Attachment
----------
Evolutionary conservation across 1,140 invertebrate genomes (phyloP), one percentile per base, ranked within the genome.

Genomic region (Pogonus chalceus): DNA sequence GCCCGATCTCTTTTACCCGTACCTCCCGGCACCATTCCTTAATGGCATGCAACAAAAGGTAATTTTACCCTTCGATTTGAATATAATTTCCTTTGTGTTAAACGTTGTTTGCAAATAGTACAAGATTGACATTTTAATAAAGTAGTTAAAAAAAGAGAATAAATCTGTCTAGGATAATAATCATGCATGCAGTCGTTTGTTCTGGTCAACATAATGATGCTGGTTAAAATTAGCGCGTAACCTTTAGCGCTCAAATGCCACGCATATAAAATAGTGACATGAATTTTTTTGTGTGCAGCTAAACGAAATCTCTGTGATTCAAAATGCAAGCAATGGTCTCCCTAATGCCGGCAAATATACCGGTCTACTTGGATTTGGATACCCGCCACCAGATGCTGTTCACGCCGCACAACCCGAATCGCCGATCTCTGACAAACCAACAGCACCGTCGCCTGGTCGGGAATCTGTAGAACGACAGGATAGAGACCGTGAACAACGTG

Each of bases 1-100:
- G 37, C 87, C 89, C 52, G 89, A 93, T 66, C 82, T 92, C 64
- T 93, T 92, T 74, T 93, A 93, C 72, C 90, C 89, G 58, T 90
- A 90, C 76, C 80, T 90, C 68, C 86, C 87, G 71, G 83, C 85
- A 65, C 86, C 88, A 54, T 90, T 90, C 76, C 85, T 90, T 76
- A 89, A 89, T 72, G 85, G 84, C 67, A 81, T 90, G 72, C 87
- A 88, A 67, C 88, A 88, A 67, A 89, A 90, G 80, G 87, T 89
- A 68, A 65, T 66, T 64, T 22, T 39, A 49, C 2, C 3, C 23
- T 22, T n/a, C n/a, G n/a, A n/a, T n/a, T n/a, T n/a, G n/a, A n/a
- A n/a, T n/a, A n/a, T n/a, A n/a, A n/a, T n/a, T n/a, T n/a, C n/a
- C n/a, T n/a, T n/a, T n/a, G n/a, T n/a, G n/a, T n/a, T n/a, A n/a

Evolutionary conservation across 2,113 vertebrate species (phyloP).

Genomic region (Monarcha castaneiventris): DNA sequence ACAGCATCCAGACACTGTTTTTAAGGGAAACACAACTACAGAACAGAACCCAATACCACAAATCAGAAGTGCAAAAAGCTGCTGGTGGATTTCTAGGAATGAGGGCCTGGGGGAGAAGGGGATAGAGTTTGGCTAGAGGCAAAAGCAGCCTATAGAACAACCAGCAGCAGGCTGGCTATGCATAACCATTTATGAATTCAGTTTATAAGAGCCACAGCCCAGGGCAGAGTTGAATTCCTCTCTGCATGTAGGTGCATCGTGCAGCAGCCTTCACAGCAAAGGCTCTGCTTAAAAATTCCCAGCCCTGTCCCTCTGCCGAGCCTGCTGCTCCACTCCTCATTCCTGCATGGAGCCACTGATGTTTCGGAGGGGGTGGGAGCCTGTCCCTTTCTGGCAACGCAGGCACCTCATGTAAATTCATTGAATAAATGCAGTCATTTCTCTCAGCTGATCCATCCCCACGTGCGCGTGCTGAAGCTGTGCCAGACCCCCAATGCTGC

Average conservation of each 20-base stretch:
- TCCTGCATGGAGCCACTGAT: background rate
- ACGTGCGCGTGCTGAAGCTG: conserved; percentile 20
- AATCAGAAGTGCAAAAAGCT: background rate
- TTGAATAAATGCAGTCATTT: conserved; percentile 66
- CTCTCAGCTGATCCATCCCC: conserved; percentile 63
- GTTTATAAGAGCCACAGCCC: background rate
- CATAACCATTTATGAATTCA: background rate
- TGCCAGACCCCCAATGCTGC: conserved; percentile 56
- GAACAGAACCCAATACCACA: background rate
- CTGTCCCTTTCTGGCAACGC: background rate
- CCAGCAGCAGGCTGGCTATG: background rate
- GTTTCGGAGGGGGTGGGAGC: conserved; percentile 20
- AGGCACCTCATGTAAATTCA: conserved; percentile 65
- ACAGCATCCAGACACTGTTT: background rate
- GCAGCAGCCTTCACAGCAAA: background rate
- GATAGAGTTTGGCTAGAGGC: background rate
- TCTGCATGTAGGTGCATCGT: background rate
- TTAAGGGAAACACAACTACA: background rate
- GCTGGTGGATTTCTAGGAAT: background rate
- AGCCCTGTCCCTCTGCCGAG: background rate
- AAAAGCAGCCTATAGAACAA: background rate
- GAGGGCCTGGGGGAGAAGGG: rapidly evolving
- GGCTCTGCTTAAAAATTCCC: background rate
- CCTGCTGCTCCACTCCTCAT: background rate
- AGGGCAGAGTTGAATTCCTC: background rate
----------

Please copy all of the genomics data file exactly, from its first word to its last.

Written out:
Evolutionary conservation across 1,140 invertebrate genomes (phyloP), one percentile per base, ranked within the genome.

Genomic region (Pogonus chalceus): DNA sequence GCCCGATCTCTTTTACCCGTACCTCCCGGCACCATTCCTTAATGGCATGCAACAAAAGGTAATTTTACCCTTCGATTTGAATATAATTTCCTTTGTGTTAAACGTTGTTTGCAAATAGTACAAGATTGACATTTTAATAAAGTAGTTAAAAAAAGAGAATAAATCTGTCTAGGATAATAATCATGCATGCAGTCGTTTGTTCTGGTCAACATAATGATGCTGGTTAAAATTAGCGCGTAACCTTTAGCGCTCAAATGCCACGCATATAAAATAGTGACATGAATTTTTTTGTGTGCAGCTAAACGAAATCTCTGTGATTCAAAATGCAAGCAATGGTCTCCCTAATGCCGGCAAATATACCGGTCTACTTGGATTTGGATACCCGCCACCAGATGCTGTTCACGCCGCACAACCCGAATCGCCGATCTCTGACAAACCAACAGCACCGTCGCCTGGTCGGGAATCTGTAGAACGACAGGATAGAGACCGTGAACAACGTG

Each of bases 1-100:
- G 37, C 87, C 89, C 52, G 89, A 93, T 66, C 82, T 92, C 64
- T 93, T 92, T 74, T 93, A 93, C 72, C 90, C 89, G 58, T 90
- A 90, C 76, C 80, T 90, C 68, C 86, C 87, G 71, G 83, C 85
- A 65, C 86, C 88, A 54, T 90, T 90, C 76, C 85, T 90, T 76
- A 89, A 89, T 72, G 85, G 84, C 67, A 81, T 90, G 72, C 87
- A 88, A 67, C 88, A 88, A 67, A 89, A 90, G 80, G 87, T 89
- A 68, A 65, T 66, T 64, T 22, T 39, A 49, C 2, C 3, C 23
- T 22, T n/a, C n/a, G n/a, A n/a, T n/a, T n/a, T n/a, G n/a, A n/a
- A n/a, T n/a, A n/a, T n/a, A n/a, A n/a, T n/a, T n/a, T n/a, C n/a
- C n/a, T n/a, T n/a, T n/a, G n/a, T n/a, G n/a, T n/a, T n/a, A n/a

Evolutionary conservation across 2,113 vertebrate species (phyloP).

Genomic region (Monarcha castaneiventris): DNA sequence ACAGCATCCAGACACTGTTTTTAAGGGAAACACAACTACAGAACAGAACCCAATACCACAAATCAGAAGTGCAAAAAGCTGCTGGTGGATTTCTAGGAATGAGGGCCTGGGGGAGAAGGGGATAGAGTTTGGCTAGAGGCAAAAGCAGCCTATAGAACAACCAGCAGCAGGCTGGCTATGCATAACCATTTATGAATTCAGTTTATAAGAGCCACAGCCCAGGGCAGAGTTGAATTCCTCTCTGCATGTAGGTGCATCGTGCAGCAGCCTTCACAGCAAAGGCTCTGCTTAAAAATTCCCAGCCCTGTCCCTCTGCCGAGCCTGCTGCTCCACTCCTCATTCCTGCATGGAGCCACTGATGTTTCGGAGGGGGTGGGAGCCTGTCCCTTTCTGGCAACGCAGGCACCTCATGTAAATTCATTGAATAAATGCAGTCATTTCTCTCAGCTGATCCATCCCCACGTGCGCGTGCTGAAGCTGTGCCAGACCCCCAATGCTGC

Average conservation of each 20-base stretch:
- TCCTGCATGGAGCCACTGAT: background rate
- ACGTGCGCGTGCTGAAGCTG: conserved; percentile 20
- AATCAGAAGTGCAAAAAGCT: background rate
- TTGAATAAATGCAGTCATTT: conserved; percentile 66
- CTCTCAGCTGATCCATCCCC: conserved; percentile 63
- GTTTATAAGAGCCACAGCCC: background rate
- CATAACCATTTATGAATTCA: background rate
- TGCCAGACCCCCAATGCTGC: conserved; percentile 56
- GAACAGAACCCAATACCACA: background rate
- CTGTCCCTTTCTGGCAACGC: background rate
- CCAGCAGCAGGCTGGCTATG: background rate
- GTTTCGGAGGGGGTGGGAGC: conserved; percentile 20
- AGGCACCTCATGTAAATTCA: conserved; percentile 65
- ACAGCATCCAGACACTGTTT: background rate
- GCAGCAGCCTTCACAGCAAA: background rate
- GATAGAGTTTGGCTAGAGGC: background rate
- TCTGCATGTAGGTGCATCGT: background rate
- TTAAGGGAAACACAACTACA: background rate
- GCTGGTGGATTTCTAGGAAT: background rate
- AGCCCTGTCCCTCTGCCGAG: background rate
- AAAAGCAGCCTATAGAACAA: background rate
- GAGGGCCTGGGGGAGAAGGG: rapidly evolving
- GGCTCTGCTTAAAAATTCCC: background rate
- CCTGCTGCTCCACTCCTCAT: background rate
- AGGGCAGAGTTGAATTCCTC: background rate